fears among some congressional Republicans that the party appeared out
of touch with the kitchen-table concerns of most Americans while focusing
in recent weeks on such issues as judicial appointments, the legal struggle
over Terri Schiavo and even the long-term health of Social Security."
Salon's Farhad Manjoo contrasts Bush's standing with his reelection:
"Six months later, Bush is the dog that didn't bite. He approaches the end
of the first 100 days of his second term with approval ratings that fall
below those of all other reelected presidents in the modern era. Americans
aren't happy with the direction in which the country is heading. They don't
like the economy, and they don't like the war. They also don't like Bush's
plans for the nation. If it isn't already dead, Bush's signature
domestic-policy effort, the plan to privatize Social Security, is in a
persistent vegetative state; hated by Democrats, independents and even
Republicans, only divine intervention can save it."
Manjoo does give Bush this: "It's not entirely accurate to say that the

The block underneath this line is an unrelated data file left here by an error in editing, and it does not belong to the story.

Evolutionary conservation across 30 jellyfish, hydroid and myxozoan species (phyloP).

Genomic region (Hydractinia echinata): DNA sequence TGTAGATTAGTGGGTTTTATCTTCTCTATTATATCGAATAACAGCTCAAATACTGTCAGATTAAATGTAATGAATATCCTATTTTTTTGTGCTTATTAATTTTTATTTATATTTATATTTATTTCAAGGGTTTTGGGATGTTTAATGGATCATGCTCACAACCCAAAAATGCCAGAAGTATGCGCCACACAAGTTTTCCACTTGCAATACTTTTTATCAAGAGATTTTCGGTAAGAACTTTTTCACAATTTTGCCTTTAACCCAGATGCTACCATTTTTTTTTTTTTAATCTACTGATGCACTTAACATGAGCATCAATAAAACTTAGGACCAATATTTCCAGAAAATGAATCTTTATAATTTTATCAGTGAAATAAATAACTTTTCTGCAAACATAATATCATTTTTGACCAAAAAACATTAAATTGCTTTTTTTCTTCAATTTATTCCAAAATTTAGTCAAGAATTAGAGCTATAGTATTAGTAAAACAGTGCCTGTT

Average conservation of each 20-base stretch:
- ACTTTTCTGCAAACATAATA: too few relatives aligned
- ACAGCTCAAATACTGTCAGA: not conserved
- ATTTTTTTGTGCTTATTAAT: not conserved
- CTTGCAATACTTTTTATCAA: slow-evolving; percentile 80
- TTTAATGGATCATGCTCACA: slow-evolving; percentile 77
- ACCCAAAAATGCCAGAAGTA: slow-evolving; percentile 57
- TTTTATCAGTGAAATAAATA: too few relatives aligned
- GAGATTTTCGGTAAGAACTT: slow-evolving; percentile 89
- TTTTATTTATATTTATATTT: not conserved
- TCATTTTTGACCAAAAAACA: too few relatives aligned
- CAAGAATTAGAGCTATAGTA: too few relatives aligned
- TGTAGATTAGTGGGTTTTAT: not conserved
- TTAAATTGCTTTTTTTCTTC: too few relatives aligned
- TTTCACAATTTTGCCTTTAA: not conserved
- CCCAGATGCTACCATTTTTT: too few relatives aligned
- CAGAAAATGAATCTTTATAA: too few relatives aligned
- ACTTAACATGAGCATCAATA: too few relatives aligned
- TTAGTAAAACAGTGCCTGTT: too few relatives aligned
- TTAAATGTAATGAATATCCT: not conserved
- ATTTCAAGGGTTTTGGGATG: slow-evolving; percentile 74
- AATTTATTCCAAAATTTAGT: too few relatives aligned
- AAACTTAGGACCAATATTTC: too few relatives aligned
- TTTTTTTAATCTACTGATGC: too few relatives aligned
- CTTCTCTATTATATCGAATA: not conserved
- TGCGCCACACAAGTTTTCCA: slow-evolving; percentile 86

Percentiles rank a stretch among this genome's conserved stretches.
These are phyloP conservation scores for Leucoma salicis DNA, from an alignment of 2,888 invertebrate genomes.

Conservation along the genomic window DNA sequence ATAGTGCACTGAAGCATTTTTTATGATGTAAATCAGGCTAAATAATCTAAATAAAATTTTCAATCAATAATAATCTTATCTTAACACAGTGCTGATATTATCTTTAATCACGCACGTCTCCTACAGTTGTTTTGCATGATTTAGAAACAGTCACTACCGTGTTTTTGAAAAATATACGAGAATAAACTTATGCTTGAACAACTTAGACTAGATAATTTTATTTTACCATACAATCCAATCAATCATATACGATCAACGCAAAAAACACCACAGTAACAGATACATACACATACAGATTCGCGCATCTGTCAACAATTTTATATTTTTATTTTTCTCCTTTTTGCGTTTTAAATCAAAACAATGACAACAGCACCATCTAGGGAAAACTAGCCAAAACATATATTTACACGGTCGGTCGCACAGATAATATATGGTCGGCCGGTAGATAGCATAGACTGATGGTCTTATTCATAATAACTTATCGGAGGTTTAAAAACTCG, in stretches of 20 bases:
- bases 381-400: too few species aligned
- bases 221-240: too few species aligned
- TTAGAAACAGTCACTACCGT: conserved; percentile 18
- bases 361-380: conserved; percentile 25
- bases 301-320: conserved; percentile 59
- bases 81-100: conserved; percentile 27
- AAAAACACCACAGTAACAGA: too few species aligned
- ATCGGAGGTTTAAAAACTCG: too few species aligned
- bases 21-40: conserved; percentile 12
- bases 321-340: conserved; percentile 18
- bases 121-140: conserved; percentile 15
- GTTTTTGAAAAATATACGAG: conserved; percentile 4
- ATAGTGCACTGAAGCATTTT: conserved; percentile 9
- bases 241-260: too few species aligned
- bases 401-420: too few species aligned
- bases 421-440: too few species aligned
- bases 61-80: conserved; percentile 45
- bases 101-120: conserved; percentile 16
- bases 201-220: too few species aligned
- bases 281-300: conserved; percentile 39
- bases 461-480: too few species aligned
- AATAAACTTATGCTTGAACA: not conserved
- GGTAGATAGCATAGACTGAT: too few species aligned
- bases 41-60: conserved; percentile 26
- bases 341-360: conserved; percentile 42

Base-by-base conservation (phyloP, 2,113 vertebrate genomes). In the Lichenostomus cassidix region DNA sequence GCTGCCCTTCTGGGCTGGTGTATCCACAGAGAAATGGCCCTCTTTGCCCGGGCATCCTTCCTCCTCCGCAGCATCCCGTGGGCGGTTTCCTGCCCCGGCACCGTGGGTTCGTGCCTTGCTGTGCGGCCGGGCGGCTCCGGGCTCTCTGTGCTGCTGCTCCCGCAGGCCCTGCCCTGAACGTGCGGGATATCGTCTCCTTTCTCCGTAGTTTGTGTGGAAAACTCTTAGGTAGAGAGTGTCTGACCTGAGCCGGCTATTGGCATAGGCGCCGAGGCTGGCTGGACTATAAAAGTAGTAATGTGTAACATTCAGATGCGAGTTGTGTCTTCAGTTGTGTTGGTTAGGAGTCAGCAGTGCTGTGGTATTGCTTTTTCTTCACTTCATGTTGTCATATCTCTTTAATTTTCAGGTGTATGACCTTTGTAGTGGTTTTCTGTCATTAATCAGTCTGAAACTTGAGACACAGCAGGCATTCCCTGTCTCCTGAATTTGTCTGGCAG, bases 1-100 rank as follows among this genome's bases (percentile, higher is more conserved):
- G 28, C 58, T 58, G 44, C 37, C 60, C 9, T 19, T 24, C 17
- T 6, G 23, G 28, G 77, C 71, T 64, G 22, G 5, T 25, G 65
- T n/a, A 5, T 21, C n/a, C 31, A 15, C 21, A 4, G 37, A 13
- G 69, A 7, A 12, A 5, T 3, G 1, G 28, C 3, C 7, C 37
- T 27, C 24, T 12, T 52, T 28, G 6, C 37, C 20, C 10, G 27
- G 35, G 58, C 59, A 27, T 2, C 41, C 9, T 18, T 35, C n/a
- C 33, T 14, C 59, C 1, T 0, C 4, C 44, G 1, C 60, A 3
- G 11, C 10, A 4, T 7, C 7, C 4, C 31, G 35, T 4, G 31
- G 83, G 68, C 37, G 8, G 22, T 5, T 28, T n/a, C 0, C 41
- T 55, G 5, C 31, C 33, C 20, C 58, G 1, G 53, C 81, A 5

polls show the country as recently turning against Bush.
"What's truer is that the country never really liked him."
What's even truer is that the country (by a slight majority) liked him
better than Kerry.
BUSH POO (a real Beyreuth Festival - Ed)
Police in Germany are hunting pranksters who have been sticking
miniature flag portraits of US President George W. Bush into piles of
dog poo in public parks. Josef Oettl, parks administrator for Bayreuth,
said: "This has been going on for about a year now, and there must be
2,000 to 3,000 piles of excrement that have been claimed during that time."
The series of incidents was originally thought to be some sort of
protest against the US-led invasion of Iraq. And then when it continued
it was thought to be a protest against President George W. Bush's
campaign for re-election. But it is still going on and the police say
they are completely baffled as to who is to blame.
"We have sent out extra patrols to try to catch whoever is doing this in
the act," said police spokesman Reiner Kuechler. "But frankly, we don't
know what we would do if we caught them red handed." Legal experts say
there is no law against using feces as a flag stand and the federal
constitution is vague on the issue.